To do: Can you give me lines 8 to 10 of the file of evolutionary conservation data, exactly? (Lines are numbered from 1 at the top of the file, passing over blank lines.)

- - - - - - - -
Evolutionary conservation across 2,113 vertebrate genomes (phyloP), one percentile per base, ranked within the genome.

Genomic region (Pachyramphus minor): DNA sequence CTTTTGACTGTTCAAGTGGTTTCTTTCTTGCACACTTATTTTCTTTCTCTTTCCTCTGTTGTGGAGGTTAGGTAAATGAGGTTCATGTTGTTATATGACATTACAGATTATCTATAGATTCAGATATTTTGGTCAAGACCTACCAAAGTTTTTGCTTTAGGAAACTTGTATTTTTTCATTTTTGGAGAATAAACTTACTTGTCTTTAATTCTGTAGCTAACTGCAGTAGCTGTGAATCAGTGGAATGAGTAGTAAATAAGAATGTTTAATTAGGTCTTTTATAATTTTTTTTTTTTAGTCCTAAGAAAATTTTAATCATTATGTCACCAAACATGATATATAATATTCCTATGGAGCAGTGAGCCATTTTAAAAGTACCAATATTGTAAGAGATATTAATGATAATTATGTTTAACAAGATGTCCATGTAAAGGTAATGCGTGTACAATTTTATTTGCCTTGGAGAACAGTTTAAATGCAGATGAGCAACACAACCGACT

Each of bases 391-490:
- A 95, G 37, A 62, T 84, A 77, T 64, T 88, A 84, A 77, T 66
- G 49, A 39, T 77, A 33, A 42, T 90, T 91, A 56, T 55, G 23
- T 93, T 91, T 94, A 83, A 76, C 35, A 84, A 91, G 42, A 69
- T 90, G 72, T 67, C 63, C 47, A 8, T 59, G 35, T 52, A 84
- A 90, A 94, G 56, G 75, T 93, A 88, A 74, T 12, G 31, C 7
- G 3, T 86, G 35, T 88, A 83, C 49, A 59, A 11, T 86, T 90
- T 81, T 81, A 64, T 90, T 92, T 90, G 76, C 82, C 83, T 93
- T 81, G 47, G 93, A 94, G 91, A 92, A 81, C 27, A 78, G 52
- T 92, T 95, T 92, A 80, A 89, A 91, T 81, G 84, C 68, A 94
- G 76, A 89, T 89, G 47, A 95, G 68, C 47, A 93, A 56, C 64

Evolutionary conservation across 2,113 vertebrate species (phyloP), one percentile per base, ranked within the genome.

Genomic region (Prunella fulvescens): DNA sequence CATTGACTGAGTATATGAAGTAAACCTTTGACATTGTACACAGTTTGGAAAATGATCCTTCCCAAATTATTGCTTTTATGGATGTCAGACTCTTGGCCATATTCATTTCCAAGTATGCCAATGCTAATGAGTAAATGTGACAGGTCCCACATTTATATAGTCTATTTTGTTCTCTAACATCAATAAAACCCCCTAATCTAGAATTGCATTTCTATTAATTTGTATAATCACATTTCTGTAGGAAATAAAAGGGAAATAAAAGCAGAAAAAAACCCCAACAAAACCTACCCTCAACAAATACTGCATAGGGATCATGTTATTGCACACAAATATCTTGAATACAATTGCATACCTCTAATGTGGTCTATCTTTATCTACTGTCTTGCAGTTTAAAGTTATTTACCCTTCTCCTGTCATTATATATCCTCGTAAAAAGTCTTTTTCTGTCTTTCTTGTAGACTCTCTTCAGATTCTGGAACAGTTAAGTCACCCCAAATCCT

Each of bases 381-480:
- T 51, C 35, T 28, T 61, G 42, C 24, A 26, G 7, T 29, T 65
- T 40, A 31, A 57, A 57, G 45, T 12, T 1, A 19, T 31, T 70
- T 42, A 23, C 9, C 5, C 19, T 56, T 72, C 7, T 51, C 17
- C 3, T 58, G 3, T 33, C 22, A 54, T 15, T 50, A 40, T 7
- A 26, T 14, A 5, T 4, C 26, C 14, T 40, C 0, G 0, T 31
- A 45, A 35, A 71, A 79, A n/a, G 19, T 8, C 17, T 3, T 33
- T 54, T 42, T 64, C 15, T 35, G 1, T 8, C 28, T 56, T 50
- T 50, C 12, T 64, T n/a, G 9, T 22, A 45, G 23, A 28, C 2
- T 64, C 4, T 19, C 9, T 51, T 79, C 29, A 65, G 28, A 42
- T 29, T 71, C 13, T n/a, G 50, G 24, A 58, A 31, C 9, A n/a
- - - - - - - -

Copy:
- A 90, A 94, G 56, G 75, T 93, A 88, A 74, T 12, G 31, C 7
- G 3, T 86, G 35, T 88, A 83, C 49, A 59, A 11, T 86, T 90
- T 81, T 81, A 64, T 90, T 92, T 90, G 76, C 82, C 83, T 93